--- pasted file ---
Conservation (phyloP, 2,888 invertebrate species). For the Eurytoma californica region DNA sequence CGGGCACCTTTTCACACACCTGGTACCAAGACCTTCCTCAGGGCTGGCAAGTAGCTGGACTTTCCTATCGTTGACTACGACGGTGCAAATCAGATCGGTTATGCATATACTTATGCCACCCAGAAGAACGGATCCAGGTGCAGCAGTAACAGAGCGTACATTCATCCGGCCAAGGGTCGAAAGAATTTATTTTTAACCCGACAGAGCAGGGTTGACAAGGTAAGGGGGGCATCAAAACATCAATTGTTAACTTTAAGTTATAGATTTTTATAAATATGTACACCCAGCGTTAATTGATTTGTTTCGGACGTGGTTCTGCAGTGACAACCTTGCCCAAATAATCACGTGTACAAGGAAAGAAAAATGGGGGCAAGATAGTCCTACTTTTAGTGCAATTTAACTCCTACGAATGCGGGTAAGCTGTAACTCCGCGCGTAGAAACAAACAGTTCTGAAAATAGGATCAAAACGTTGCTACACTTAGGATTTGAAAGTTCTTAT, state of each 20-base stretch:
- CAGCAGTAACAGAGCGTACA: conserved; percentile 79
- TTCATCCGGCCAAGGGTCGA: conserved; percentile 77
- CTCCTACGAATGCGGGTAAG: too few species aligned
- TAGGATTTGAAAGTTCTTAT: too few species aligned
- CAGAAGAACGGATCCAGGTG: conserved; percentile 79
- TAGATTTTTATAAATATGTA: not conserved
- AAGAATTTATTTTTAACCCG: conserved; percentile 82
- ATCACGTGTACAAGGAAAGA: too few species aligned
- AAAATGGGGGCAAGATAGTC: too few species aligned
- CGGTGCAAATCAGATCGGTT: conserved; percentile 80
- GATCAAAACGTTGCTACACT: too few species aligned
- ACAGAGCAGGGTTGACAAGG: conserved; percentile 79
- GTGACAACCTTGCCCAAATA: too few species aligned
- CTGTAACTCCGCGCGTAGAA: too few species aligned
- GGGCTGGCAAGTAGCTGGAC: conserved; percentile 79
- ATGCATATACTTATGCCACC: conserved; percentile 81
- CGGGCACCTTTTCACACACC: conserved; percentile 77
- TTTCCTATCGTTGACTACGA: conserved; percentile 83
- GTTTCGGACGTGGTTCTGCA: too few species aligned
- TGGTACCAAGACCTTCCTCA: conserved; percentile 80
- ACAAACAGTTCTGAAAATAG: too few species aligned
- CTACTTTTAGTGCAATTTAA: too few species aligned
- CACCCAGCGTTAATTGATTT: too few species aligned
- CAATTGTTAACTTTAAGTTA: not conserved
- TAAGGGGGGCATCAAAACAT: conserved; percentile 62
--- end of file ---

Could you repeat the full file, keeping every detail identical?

Conservation (phyloP, 2,888 invertebrate species). For the Eurytoma californica region DNA sequence CGGGCACCTTTTCACACACCTGGTACCAAGACCTTCCTCAGGGCTGGCAAGTAGCTGGACTTTCCTATCGTTGACTACGACGGTGCAAATCAGATCGGTTATGCATATACTTATGCCACCCAGAAGAACGGATCCAGGTGCAGCAGTAACAGAGCGTACATTCATCCGGCCAAGGGTCGAAAGAATTTATTTTTAACCCGACAGAGCAGGGTTGACAAGGTAAGGGGGGCATCAAAACATCAATTGTTAACTTTAAGTTATAGATTTTTATAAATATGTACACCCAGCGTTAATTGATTTGTTTCGGACGTGGTTCTGCAGTGACAACCTTGCCCAAATAATCACGTGTACAAGGAAAGAAAAATGGGGGCAAGATAGTCCTACTTTTAGTGCAATTTAACTCCTACGAATGCGGGTAAGCTGTAACTCCGCGCGTAGAAACAAACAGTTCTGAAAATAGGATCAAAACGTTGCTACACTTAGGATTTGAAAGTTCTTAT, state of each 20-base stretch:
- CAGCAGTAACAGAGCGTACA: conserved; percentile 79
- TTCATCCGGCCAAGGGTCGA: conserved; percentile 77
- CTCCTACGAATGCGGGTAAG: too few species aligned
- TAGGATTTGAAAGTTCTTAT: too few species aligned
- CAGAAGAACGGATCCAGGTG: conserved; percentile 79
- TAGATTTTTATAAATATGTA: not conserved
- AAGAATTTATTTTTAACCCG: conserved; percentile 82
- ATCACGTGTACAAGGAAAGA: too few species aligned
- AAAATGGGGGCAAGATAGTC: too few species aligned
- CGGTGCAAATCAGATCGGTT: conserved; percentile 80
- GATCAAAACGTTGCTACACT: too few species aligned
- ACAGAGCAGGGTTGACAAGG: conserved; percentile 79
- GTGACAACCTTGCCCAAATA: too few species aligned
- CTGTAACTCCGCGCGTAGAA: too few species aligned
- GGGCTGGCAAGTAGCTGGAC: conserved; percentile 79
- ATGCATATACTTATGCCACC: conserved; percentile 81
- CGGGCACCTTTTCACACACC: conserved; percentile 77
- TTTCCTATCGTTGACTACGA: conserved; percentile 83
- GTTTCGGACGTGGTTCTGCA: too few species aligned
- TGGTACCAAGACCTTCCTCA: conserved; percentile 80
- ACAAACAGTTCTGAAAATAG: too few species aligned
- CTACTTTTAGTGCAATTTAA: too few species aligned
- CACCCAGCGTTAATTGATTT: too few species aligned
- CAATTGTTAACTTTAAGTTA: not conserved
- TAAGGGGGGCATCAAAACAT: conserved; percentile 62